Journal of Regulatory Compliance
The ability to access experimental drug treatments has long been contentious in the United States. Prior to the 1938 Food, Drug & Cosmetic Act, pharmaceutical drugs were largely unregulated. This Act required, for the first time, that drugs sold to the public were safe. Increasing regulations regarding the marketing, testing, and distribution of pharmaceutical drugs were established throughout the next fifty years. In the 1980s, however, a puzzling illness became known to the public. This illness was called HIV/AIDS, a debilitating virus that caused the body’s own immune system to attack itself. This illness has killed over 32 million people in the United States and worldwide, and particularly impacted the population of gay men. Because homosexuality was still fairly taboo in the 1980s, many argue that the country dragged its foot in researching and approving treatment for HIV/AIDS. Due to significant advocacy, much progress has been made with this particular illness, and the country has slowly evolved from the slow and strict processes that once regulated potential pharmaceutical drug treatments.
This past spring the world locked down. Stores were closed, everyone was required to work from home, and masks became the latest fashion trend. This shift occurred because a virus, Covid-19, began making its way around the world. It has been about 4 months since our society locked down for the protection of its people and while it is slowly opening back up there are fears that without a vaccine or cure for Covid-19 it is going to keep spreading and we are going to have to remained locked down. Many pharmaceutical companies are working night and day to create a vaccine that can be widely distributed to help stop the spread of Covid-19. A drug that is for humans needs to be tested on humans to ensure it works before it can be approved and sold.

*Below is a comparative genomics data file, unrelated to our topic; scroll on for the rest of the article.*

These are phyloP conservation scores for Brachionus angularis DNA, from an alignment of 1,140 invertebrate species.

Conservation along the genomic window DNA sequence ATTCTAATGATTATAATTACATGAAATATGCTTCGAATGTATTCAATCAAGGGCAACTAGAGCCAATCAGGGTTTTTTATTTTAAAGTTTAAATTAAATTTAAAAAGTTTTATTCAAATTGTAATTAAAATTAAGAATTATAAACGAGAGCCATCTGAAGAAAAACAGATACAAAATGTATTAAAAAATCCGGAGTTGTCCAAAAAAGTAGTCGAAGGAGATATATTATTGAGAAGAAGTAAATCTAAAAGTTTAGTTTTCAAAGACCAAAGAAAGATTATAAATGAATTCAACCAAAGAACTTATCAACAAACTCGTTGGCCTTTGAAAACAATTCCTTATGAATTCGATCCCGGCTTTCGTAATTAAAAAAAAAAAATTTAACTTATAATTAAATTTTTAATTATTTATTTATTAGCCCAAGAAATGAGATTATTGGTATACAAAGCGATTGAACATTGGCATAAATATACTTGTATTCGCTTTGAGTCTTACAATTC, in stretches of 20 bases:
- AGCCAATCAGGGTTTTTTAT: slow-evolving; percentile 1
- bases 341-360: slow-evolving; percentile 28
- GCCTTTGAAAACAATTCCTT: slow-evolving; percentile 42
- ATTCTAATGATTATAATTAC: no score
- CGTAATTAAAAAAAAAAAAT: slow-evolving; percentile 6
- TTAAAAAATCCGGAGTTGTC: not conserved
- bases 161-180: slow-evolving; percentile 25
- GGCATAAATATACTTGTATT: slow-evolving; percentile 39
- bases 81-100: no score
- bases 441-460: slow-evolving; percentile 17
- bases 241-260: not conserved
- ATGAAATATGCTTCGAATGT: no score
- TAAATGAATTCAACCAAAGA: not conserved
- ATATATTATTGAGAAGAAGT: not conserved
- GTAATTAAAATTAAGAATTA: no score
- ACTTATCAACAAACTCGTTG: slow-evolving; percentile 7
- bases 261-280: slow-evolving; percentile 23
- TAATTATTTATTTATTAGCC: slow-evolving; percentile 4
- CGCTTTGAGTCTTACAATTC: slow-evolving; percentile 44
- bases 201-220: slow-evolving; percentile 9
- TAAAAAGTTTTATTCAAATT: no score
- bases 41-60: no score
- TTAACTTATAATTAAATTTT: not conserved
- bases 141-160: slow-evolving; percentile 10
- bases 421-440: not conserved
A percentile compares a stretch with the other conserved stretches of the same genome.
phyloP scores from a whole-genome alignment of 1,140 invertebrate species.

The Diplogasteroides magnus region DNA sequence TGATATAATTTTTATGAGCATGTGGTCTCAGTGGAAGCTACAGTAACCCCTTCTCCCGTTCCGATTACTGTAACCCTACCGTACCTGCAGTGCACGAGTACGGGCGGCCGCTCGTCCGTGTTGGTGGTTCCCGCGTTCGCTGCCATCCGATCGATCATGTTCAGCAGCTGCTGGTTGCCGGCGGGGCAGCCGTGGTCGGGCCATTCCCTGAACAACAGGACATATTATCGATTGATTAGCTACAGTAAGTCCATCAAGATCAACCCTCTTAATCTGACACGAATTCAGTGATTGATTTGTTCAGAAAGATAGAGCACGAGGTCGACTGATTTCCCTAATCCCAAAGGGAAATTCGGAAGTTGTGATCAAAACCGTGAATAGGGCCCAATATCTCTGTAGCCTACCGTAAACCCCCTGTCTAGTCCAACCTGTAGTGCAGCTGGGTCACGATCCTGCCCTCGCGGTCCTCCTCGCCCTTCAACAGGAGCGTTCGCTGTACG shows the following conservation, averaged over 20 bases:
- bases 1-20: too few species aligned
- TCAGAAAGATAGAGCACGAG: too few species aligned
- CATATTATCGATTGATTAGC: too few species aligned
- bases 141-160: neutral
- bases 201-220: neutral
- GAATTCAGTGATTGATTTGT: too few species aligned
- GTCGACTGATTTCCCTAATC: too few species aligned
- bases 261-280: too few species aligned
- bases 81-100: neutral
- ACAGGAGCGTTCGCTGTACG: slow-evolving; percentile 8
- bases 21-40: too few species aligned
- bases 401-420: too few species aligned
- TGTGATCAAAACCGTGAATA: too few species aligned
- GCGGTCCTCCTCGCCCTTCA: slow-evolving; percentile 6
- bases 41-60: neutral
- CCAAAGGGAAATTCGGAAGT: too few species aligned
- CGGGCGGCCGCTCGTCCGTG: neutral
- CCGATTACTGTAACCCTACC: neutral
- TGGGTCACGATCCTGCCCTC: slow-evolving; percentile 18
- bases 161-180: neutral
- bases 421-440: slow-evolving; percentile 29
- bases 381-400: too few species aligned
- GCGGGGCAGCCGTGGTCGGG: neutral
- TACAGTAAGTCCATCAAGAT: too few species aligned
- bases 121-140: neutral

The Firearms Dealers License Certification Act (also known as the Combating Illegal Gun Trafficking Act) was signed into law on January 18, 2019 and requires all Federal Firearms License (FFL) dealers engaged in the business of transferring firearms to have their FFL certified by the Illinois State Police. Nevertheless, many areas of the regulations remain in dispute and strong opposition has led to the delay of dates for required compliance. The Act is also being challenged by the Illinois State Rifle Association and a number of gun dealers in Illinois who deem that the Act is an unconstitutional infringement on their right to keep and bear arms.
COVID-19 was an unexpected pandemic that hit the United States, causing Centers for Medicare and Medicaid Services (“CMS”) to rush to make accommodations for the states. States administer their Medicaid programs following a state plan and under the regulation of federal rules. With approval, states are allowed to amend their state plan and apply for waivers to improve the effectiveness of their Medicaid program. During COVID-19, the Trump Administration made available for states to apply for 1115 waivers, creating a new section labeling 1115(a), the 1135 waiver, and Appendix K to amend 1915(c) waivers for national emergencies. As of May 2020, CMS reported over 200 approved waivers across multiple states.